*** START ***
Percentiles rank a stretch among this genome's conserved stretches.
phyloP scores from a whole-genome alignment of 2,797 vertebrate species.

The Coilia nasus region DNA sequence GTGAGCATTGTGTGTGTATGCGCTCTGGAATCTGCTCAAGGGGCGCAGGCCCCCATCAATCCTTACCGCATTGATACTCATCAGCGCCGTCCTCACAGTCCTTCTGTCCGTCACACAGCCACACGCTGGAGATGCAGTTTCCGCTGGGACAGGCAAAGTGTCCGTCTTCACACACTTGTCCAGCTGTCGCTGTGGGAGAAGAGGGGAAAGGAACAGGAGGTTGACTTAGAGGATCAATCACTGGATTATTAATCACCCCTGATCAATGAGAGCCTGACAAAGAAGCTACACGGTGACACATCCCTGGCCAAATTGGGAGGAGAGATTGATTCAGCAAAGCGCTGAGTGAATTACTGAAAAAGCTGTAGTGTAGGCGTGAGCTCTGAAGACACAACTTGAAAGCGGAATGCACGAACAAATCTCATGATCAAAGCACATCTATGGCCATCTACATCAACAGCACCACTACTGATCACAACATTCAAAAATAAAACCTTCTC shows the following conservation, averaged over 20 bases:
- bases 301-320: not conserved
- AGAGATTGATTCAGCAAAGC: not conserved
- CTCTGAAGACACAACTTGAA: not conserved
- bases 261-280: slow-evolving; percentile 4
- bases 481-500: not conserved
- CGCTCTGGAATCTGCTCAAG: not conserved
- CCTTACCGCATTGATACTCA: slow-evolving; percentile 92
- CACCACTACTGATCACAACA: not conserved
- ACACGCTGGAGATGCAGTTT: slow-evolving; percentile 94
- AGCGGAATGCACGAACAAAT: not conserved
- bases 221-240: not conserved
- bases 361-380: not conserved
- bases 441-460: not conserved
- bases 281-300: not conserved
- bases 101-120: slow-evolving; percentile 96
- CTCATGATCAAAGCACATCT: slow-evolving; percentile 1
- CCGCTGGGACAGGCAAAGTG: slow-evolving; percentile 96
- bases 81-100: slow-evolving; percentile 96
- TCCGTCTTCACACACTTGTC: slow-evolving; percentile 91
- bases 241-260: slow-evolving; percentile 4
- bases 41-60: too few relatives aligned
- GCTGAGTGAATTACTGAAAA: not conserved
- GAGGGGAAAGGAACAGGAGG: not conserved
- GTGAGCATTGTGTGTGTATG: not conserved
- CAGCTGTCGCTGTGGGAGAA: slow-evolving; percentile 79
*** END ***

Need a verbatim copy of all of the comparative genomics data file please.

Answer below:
Percentiles rank a stretch among this genome's conserved stretches.
phyloP scores from a whole-genome alignment of 2,797 vertebrate species.

The Coilia nasus region DNA sequence GTGAGCATTGTGTGTGTATGCGCTCTGGAATCTGCTCAAGGGGCGCAGGCCCCCATCAATCCTTACCGCATTGATACTCATCAGCGCCGTCCTCACAGTCCTTCTGTCCGTCACACAGCCACACGCTGGAGATGCAGTTTCCGCTGGGACAGGCAAAGTGTCCGTCTTCACACACTTGTCCAGCTGTCGCTGTGGGAGAAGAGGGGAAAGGAACAGGAGGTTGACTTAGAGGATCAATCACTGGATTATTAATCACCCCTGATCAATGAGAGCCTGACAAAGAAGCTACACGGTGACACATCCCTGGCCAAATTGGGAGGAGAGATTGATTCAGCAAAGCGCTGAGTGAATTACTGAAAAAGCTGTAGTGTAGGCGTGAGCTCTGAAGACACAACTTGAAAGCGGAATGCACGAACAAATCTCATGATCAAAGCACATCTATGGCCATCTACATCAACAGCACCACTACTGATCACAACATTCAAAAATAAAACCTTCTC shows the following conservation, averaged over 20 bases:
- bases 301-320: not conserved
- AGAGATTGATTCAGCAAAGC: not conserved
- CTCTGAAGACACAACTTGAA: not conserved
- bases 261-280: slow-evolving; percentile 4
- bases 481-500: not conserved
- CGCTCTGGAATCTGCTCAAG: not conserved
- CCTTACCGCATTGATACTCA: slow-evolving; percentile 92
- CACCACTACTGATCACAACA: not conserved
- ACACGCTGGAGATGCAGTTT: slow-evolving; percentile 94
- AGCGGAATGCACGAACAAAT: not conserved
- bases 221-240: not conserved
- bases 361-380: not conserved
- bases 441-460: not conserved
- bases 281-300: not conserved
- bases 101-120: slow-evolving; percentile 96
- CTCATGATCAAAGCACATCT: slow-evolving; percentile 1
- CCGCTGGGACAGGCAAAGTG: slow-evolving; percentile 96
- bases 81-100: slow-evolving; percentile 96
- TCCGTCTTCACACACTTGTC: slow-evolving; percentile 91
- bases 241-260: slow-evolving; percentile 4
- bases 41-60: too few relatives aligned
- GCTGAGTGAATTACTGAAAA: not conserved
- GAGGGGAAAGGAACAGGAGG: not conserved
- GTGAGCATTGTGTGTGTATG: not conserved
- CAGCTGTCGCTGTGGGAGAA: slow-evolving; percentile 79